Fight the Treatment Industrial Complex

Fight the Treatment Industrial Complex by supporting the AFSC- Arizona campaign

Fight the Treatment Industrial Complex by supporting the AFSC- Arizona campaign
AFSC-Arizona staff are amazing advocates for prisoners - and as such, are true blessings to our communities. Spend time on their site - lots of resources.

Retiring Arizona Prison Watch...


This site was originally started in July 2009 as an independent endeavor to monitor conditions in Arizona's criminal justice system, as well as offer some critical analysis of the prison industrial complex from a prison abolitionist/anarchist's perspective. It was begun in the aftermath of the death of Marcia Powell, a 48 year old AZ state prisoner who was left in an outdoor cage in the desert sun for over four hours while on a 10-minute suicide watch. That was at ASPC-Perryville, in Goodyear, AZ, in May 2009.

Marcia, a seriously mentally ill woman with a meth habit sentenced to the minimum mandatory 27 months in prison for prostitution was already deemed by society as disposable. She was therefore easily ignored by numerous prison officers as she pleaded for water and relief from the sun for four hours. She was ultimately found collapsed in her own feces, with second degree burns on her body, her organs failing, and her body exceeding the 108 degrees the thermometer would record. 16 officers and staff were disciplined for her death, but no one was ever prosecuted for her homicide. Her story is here.

Marcia's death and this blog compelled me to work for the next 5 1/2 years to document and challenge the prison industrial complex in AZ, most specifically as manifested in the Arizona Department of Corrections. I corresponded with over 1,000 prisoners in that time, as well as many of their loved ones, offering all what resources I could find for fighting the AZ DOC themselves - most regarding their health or matters of personal safety.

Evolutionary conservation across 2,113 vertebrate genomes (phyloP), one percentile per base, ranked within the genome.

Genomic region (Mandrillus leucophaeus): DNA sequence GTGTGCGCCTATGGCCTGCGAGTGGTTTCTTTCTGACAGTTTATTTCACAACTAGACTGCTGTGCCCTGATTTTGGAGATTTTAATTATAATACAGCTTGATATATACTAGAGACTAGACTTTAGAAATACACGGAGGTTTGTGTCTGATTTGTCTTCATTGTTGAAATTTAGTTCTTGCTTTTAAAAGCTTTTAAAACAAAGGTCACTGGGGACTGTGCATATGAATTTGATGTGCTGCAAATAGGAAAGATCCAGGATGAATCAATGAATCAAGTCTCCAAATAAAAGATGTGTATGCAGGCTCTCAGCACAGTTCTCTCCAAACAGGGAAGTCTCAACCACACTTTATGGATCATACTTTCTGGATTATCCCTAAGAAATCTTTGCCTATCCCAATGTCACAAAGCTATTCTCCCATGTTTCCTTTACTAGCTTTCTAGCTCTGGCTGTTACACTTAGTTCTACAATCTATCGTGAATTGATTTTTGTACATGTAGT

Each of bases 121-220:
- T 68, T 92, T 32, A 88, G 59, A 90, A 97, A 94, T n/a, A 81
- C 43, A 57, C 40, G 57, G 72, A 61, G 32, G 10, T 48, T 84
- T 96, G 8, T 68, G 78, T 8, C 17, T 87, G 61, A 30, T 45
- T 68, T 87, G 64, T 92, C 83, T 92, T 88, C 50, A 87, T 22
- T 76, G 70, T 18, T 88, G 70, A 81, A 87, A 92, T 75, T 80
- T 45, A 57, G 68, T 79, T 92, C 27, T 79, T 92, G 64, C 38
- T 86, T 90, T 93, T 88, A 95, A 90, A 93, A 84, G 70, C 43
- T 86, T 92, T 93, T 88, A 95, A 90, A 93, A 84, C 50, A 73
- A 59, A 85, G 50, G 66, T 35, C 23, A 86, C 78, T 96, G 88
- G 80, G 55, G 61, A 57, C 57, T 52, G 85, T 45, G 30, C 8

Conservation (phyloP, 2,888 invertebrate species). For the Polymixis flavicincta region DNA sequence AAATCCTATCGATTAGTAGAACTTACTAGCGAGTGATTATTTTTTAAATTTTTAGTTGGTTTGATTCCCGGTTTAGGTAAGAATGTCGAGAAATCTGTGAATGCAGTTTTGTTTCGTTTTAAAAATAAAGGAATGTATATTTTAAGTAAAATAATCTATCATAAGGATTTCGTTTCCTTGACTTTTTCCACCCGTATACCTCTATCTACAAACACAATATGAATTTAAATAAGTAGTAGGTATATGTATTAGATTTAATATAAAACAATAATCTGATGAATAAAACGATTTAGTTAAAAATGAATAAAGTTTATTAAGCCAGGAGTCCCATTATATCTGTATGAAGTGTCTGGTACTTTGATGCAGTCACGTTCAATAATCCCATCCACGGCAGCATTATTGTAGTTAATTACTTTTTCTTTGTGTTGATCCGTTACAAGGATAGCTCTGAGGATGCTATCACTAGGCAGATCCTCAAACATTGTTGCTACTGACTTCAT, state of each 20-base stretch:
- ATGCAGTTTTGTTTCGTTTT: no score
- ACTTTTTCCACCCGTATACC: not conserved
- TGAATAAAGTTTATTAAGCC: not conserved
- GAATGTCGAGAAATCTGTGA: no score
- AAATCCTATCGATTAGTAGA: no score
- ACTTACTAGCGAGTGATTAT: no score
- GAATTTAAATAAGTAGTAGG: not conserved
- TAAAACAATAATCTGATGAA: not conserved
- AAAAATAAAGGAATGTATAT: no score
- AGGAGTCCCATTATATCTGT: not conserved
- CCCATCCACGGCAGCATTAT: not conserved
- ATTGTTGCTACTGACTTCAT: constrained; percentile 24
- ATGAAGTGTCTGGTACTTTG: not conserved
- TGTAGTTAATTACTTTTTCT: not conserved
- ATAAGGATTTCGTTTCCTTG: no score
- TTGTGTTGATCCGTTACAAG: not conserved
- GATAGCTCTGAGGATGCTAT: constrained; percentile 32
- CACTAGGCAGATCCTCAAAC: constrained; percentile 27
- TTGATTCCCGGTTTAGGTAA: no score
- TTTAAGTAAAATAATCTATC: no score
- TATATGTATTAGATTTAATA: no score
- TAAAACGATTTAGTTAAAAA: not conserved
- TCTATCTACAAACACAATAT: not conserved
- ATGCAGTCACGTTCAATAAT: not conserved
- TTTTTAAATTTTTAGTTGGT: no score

I also began to work with the survivors of prison violence, as I often heard from the loved ones of the dead, and learned their stories. During that time I memorialized the Ghosts of Jan Brewer - state prisoners under her regime who were lost to neglect, suicide or violence - across the city's sidewalks in large chalk murals. Some of that art is here.

In November 2014 I left Phoenix abruptly to care for my family. By early 2015 I was no longer keeping up this blog site, save occasional posts about a young prisoner in solitary confinement in Arpaio's jail, Jessie B.

I'm deeply grateful to the prisoners who educated, confided in, and encouraged me throughout the years I did this work. My life has been made all the more rich and meaningful by their engagement.

I've linked to some posts about advocating for state prisoner health and safety to the right, as well as other resources for families and friends. If you are in need of additional assistance fighting the prison industrial complex in Arizona - or if you care to offer some aid to the cause - please contact the Phoenix Anarchist Black Cross at PO Box 7241 / Tempe, AZ 85281. collective@phoenixabc.org

until all are free -

MARGARET J PLEWS (June 1, 2015)
arizonaprisonwatch@gmail.com



AZ Prison Watch BLOG POSTS:


Tuesday, December 8, 2009

The Elderly in Prison

Upcoming Events


December 10: International Human Rights Day.
December 17: International Day to End Violence Against Sex Workers (Tucson Memorial).
December 18: Sex Workers Outreach Project Protest at the AZ DOC in Phoenix.


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From James Ridgeway's blog, the Unsilent Generation:
(hit it: he's an outstanding journalist, he's always well-sourced,and he's done some great work on prisons and the Angola 3 for Mother Jones)